3. That’s a very nice collection of photos. I will be turning 73 in a few days. My plan was to celebrate with a visit to El Morro National Monument in New Mexico. But, that went out the window when this virus hit. So, instead I have been taking a few (very few) photos in my backyard or walks around where I live. Mostly I’ve spent the last two months learning more about my post processing software, how to create a newsletter in Affinity Publisher, and starting to create a website and blog. They just opened the State Parks here in Florida and I have one about two miles away from me. I’ll wait a few more days before I head there but I am looking forward to being in the woods again. Chris, your videos on YouTube on Tuesday and Friday became part of my schedule. And, I caught your new one with Julian Baird yesterday. The book on 52 Landscape Assignments you mentioned in your video and blog I was finally get when it shipped here in the US in early-April and I’ve been looking at that a lot too. Will start shooting on that when I get back out. Again, your black and whites are great!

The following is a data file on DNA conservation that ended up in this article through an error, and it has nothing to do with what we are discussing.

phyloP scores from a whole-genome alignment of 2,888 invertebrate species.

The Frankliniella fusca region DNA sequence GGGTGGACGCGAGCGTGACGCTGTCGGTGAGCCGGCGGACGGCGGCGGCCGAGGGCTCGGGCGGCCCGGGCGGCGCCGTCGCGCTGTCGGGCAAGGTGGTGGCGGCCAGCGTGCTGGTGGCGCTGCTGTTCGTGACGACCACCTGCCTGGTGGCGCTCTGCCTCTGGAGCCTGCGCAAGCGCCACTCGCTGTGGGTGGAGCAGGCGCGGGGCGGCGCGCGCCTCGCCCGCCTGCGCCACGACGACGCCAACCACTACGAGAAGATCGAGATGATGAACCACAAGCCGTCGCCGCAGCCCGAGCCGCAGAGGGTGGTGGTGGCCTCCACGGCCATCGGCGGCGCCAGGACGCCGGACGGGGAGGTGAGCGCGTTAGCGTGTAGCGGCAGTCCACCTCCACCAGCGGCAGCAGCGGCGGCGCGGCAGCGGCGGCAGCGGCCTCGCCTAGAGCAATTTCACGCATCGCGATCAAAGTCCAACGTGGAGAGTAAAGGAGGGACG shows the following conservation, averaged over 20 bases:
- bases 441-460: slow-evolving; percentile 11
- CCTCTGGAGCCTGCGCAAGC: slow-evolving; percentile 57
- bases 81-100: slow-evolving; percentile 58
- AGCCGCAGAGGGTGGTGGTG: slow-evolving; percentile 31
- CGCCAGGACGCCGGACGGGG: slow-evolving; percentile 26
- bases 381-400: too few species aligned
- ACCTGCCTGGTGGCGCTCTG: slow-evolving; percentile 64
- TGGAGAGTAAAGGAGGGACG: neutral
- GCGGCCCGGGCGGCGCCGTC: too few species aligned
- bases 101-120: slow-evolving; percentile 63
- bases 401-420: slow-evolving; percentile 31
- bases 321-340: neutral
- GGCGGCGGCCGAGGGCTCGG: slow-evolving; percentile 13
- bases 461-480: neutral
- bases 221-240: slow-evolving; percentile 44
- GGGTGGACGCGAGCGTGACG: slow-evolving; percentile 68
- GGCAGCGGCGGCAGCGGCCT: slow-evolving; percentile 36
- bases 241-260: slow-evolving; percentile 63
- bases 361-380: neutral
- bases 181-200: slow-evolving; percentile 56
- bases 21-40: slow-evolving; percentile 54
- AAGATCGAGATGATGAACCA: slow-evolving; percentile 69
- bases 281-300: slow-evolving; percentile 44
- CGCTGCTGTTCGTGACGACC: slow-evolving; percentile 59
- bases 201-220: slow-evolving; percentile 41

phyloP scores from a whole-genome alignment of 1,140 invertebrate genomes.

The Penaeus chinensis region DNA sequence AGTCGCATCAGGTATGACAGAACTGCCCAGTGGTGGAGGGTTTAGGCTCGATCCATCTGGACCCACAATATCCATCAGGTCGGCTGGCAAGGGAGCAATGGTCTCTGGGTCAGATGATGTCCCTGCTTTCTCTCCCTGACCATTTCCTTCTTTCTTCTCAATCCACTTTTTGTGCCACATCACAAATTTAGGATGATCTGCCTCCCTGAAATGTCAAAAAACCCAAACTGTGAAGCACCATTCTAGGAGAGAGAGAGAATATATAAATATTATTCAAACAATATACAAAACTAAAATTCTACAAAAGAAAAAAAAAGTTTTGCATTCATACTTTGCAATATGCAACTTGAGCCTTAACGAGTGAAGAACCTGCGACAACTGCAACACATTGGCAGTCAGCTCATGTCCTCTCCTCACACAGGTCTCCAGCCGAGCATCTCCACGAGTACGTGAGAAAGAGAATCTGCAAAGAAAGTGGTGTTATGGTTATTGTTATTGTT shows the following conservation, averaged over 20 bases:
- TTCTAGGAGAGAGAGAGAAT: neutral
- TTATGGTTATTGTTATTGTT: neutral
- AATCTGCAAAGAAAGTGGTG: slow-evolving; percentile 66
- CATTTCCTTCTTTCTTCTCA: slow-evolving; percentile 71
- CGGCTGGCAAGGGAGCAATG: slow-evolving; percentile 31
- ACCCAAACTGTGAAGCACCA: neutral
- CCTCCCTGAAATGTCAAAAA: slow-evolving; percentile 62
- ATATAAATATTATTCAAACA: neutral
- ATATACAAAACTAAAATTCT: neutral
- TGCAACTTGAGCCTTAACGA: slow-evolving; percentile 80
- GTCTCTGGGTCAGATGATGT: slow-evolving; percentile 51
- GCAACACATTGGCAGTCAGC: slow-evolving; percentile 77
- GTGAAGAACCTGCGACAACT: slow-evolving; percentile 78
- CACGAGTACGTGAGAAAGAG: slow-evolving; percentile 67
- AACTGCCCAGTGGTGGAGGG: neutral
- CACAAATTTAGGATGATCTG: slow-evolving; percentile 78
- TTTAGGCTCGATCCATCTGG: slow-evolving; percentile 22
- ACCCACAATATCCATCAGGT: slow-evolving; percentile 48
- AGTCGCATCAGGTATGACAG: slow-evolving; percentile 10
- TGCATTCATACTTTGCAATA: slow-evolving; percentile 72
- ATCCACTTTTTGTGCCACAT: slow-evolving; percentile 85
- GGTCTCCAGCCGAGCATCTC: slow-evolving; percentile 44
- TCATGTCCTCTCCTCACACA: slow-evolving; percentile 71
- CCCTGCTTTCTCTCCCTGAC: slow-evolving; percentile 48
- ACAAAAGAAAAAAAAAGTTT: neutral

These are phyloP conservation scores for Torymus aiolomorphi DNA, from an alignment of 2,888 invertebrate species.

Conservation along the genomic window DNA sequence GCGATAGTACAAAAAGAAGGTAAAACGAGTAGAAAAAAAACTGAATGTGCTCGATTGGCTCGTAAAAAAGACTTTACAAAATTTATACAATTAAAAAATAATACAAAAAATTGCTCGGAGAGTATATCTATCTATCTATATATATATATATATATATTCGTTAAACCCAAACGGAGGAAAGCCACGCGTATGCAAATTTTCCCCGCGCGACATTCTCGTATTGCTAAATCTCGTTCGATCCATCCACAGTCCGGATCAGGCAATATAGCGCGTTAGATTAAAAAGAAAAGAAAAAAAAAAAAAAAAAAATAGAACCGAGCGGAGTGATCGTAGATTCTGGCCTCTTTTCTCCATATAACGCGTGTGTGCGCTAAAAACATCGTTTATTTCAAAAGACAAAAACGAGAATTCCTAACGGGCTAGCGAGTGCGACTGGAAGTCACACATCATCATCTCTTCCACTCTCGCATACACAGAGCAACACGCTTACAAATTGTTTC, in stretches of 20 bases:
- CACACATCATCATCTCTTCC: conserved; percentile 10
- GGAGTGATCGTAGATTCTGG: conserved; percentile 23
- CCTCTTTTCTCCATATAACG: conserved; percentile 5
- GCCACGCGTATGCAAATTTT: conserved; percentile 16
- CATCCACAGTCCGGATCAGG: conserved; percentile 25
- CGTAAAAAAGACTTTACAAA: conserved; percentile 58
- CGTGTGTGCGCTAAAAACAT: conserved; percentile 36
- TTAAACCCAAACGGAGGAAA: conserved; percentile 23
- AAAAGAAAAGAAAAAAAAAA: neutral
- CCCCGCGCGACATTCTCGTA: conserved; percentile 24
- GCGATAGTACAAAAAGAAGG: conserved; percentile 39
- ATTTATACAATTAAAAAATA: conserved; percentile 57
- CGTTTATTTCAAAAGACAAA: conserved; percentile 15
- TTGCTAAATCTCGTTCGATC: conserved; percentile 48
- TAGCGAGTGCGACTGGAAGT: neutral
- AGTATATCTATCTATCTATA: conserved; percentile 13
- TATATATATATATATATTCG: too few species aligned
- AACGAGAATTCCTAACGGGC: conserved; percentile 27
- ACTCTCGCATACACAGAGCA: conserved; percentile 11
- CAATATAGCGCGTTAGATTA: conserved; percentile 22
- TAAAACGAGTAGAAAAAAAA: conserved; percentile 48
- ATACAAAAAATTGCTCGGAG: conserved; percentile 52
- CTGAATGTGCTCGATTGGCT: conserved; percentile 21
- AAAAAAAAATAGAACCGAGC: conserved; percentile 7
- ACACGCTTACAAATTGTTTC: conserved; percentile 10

1. Hi Marvin – one of the things that I have found so inspiring is just how some photographers have tried to make the most of the coronavirus crisis. Everything that you have mentioned will help you photography in the long run, particularly creating a blog. Having an outlet through which we can share our photographs adds purpose to our photography, providing addition motivation for us to get out with our camera. I wish you the best of luck with it and I look forward to reading about your exploits.

  4. Being an expat it’s wonderful to see current photos of the old country. Wanted to wish you the best of luck in this new career of yours. Finally you can resume! Keep walking & keep taking beautiful photographs. BTW photos of some of the villages around you could be very interesting as well…..

    1. Thanks Mike – interesting idea about some of the villages in my local area. Now that I have finished this little project I need something new. I shall give it some further thought but I think it has great potential.

  5. Hi Chris – this is a lovely photo-essay to record your lock-down experience, thanks for sharing it. I think many of us will have a small portfolio of pictures taken during this period and I hope we come to appreciate how precious they are as therapy to combat our isolation. I have always been fond of the photo-essay genre which was stimulated by reading Life & London Illustrated News as a younger person. I will now go back & watch your video about Life photographers.